I have seen a great deal of the western side of Honduras. I’ve been to Inbtibuca, Comayagua, La Esperanza, Copán Runias, Yojoa, Trinidad, La Ceiba, Puerto Cortes, Omoa and Tela. One place I haven’t traveled to is Santa Barbara. We made it partially there a couple of weekends ago, but couldn’t quite make it all the way due to our departure time that day.
We made it as far as Trinidad, a colonial town, approximately 55 kilometers north of Santa Barbara. (Click here for a slideshow of Trinidad)
The road to Santa Barbara is like many of the others — full of twists and turns through the beautiful mountains, but what cropped up on this trip surprised me — potholes — lots and lots of potholes. I suspect all the rain we had a couple of months ago contributed to pitted roads and it’s not worth taking photos of the beasts, but suffice it to say that in order to keep a nice new vehicle in good shape, our drivers feel the need to avoid each one so it feels like car is skating across the road. I was thinking ahead and took a dose of Dramamine as we headed out which was a good move, but one didn’t do the trick. Once we “landed” in Santa Barbara, I sat for a while to get myself straightened out and once I found water I took another pill knowing the ride back was going to be just as bad. It was a two-dramamine trip; first time this has happened.
I feel like I have more photos of churches since moving to Honduras than I have taken in my entire life. Everywhere I go they are similar, yet different; each has its own character. Most have the flat façade design, but some have the Moorish style dome and others have the more familiar angular steeples on top of the building, but most all are light in paint — white, sometimes yellow as seen on top of this Santa Barbara church.
The town of Santa Barbara is like the others. A central park, shops and a few restaurants and people out and about on a weekend afternoon.
We’re out, far from many of the conveniences of life, at least the conveniences Honduras has to offer and I always wonder what the people that live in these towns and villages do for work — to survive, and then I realize that is a very American thing to think. Who says there isn’t a lot for people to do? Just because there are no 4 lange highways and busses, taxis and modern buildings with malls and fancy office buildings around doesn’t mean there is nothing for people to do.
I set off down random streets looking for interesting people and photos. My creative skills weren’t quite on par after the ride, but I liked seeing a new town and everyone had smiles for us as this strange, obviously not Honduran woman with a big DSLR and meager Spanish skills walked around — like a tourist — with a couple of body attempting to follow in stealth mode.
When I spotted this building, I had to get up close. I’m sure they didn’t know what to make of it, but I persisted while cars drove by the narrow street, wondering why anyone would take a photo of a peeling building. I was told this is the original way of building in Honduras. It was not unfamiliar. I’d seen architecture like this in other places, but it was interesting to get this close and see the way the mud was held together to form the side of a building and made me wonder how something like this holds up for centuries.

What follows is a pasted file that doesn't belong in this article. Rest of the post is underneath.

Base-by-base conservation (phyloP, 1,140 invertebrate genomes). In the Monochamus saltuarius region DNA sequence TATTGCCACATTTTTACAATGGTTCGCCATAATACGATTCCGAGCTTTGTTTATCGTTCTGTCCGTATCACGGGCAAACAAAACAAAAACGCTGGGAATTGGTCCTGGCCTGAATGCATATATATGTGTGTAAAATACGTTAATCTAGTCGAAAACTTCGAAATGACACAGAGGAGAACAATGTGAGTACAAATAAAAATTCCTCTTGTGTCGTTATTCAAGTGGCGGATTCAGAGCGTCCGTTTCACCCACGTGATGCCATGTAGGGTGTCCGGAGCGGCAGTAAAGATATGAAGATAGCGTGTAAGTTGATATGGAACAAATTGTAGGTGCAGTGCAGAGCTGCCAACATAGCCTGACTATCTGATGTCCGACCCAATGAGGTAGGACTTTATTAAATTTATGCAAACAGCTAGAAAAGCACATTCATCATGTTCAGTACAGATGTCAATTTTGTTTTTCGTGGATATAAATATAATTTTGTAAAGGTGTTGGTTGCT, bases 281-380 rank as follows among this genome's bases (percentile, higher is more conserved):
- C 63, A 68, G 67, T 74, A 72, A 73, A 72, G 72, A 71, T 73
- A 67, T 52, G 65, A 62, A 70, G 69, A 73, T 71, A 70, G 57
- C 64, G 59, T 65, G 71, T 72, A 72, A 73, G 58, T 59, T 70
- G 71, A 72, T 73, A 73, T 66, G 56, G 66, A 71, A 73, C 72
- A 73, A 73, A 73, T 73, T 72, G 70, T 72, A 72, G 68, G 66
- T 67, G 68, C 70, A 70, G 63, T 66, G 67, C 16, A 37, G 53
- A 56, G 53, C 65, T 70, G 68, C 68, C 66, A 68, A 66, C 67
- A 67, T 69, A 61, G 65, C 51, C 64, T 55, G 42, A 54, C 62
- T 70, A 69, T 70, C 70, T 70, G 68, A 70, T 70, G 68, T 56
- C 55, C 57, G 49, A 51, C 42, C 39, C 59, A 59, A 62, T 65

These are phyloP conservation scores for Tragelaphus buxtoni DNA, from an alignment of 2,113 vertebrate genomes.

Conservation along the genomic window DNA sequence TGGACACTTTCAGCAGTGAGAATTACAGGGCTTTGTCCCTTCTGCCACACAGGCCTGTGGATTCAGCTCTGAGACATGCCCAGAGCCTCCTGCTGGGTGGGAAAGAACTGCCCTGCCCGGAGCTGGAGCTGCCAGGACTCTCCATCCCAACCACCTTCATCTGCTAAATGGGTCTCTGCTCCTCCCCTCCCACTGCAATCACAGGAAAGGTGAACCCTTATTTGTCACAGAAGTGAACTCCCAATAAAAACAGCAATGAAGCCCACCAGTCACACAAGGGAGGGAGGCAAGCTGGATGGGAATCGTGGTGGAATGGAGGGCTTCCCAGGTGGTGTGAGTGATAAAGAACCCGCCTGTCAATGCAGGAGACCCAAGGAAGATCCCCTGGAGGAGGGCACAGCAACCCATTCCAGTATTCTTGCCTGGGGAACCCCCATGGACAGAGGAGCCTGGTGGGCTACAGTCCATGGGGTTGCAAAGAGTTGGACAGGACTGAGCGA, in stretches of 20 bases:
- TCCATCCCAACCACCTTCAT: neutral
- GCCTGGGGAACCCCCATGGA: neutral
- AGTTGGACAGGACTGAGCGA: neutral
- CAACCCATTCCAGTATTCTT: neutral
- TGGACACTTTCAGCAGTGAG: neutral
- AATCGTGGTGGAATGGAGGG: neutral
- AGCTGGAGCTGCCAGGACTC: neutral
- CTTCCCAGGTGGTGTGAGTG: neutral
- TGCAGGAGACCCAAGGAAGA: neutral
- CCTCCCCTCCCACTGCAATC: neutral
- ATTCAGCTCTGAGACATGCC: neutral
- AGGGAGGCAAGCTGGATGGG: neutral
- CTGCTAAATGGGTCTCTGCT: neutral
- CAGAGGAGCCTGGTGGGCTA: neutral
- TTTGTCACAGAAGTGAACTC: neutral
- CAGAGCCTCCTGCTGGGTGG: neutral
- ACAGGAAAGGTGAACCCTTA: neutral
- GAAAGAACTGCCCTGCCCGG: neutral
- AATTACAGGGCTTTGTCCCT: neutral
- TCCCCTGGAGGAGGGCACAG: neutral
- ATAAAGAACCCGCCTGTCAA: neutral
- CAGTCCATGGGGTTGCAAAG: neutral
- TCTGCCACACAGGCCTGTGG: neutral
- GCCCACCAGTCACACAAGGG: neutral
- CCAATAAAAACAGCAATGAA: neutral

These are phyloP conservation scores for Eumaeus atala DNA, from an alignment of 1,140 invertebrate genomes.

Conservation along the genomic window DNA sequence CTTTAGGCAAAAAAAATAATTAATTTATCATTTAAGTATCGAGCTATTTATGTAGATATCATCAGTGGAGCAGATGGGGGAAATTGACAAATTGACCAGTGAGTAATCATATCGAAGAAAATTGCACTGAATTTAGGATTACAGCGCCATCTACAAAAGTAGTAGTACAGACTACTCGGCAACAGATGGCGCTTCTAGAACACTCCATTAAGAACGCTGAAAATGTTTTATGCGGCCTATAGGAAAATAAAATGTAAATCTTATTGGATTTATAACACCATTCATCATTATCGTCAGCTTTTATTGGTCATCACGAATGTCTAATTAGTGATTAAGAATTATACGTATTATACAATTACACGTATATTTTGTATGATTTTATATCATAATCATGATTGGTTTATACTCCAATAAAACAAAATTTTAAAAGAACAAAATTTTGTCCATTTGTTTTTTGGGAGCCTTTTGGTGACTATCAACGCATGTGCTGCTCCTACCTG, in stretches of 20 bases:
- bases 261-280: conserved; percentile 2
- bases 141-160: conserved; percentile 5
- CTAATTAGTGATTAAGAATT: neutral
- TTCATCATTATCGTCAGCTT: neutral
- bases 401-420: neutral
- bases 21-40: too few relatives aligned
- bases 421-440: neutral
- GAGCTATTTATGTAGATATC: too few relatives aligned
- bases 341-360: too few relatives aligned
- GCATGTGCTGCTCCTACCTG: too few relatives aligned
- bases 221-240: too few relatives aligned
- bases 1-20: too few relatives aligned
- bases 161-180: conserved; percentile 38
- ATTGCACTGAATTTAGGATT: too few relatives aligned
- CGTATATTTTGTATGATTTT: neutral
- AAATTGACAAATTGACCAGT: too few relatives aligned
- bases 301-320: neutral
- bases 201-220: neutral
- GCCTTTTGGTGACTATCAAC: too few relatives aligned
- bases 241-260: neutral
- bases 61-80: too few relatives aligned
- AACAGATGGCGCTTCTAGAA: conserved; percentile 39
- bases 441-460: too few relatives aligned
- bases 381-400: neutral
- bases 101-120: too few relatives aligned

And then there are the bird’s nests of telephone wires that make me wonder how any calls get to the person they are intended to go, but somehow seem to make it.
When we met this Doctor, he was very proud to tell us his ancestry is European and wanted me to look at his skin and eyes, telling me he is “not dark, he is white,” and that I can tell he is of European breeding because of his blue eyes and how common it is in his town of Llama, just north of Santa Barbara where I shot these photos of a church in disrepair due to a strong earthquake in 2009.
This church sustained critical damage during the earthquake. The church is stil closed and there does not appear to be anything happening to restore it to safety anda its former use.
Meanwhile, back at the church in Santa Barbara, these two chicos were doing all they could to get in the pictures. They’re sweet and charming and big flirts and all that, but in the end, when we handed them a few Lempira, they quickly shoved the money into a pink backpack that was hanging on the other side of the fence. We fell for it, but you’ve got to admit, they’re cute.
Like all the other markets I’ve been to, there are mangoes and cantaloupe and citrus fruit and more. Again, I could have stood there all afternoon waiting for photo ops, but there were places to go and more Dramamine to take so I could make it back to the city.
And then it was time to head back on the winding, pot holed roads to the big city. There is one other town in this side of the country I’d like to get to. It’s called Gracias and from what I’ve heard and seen online, I don’t want to miss it.
I’m just hoping the road is better!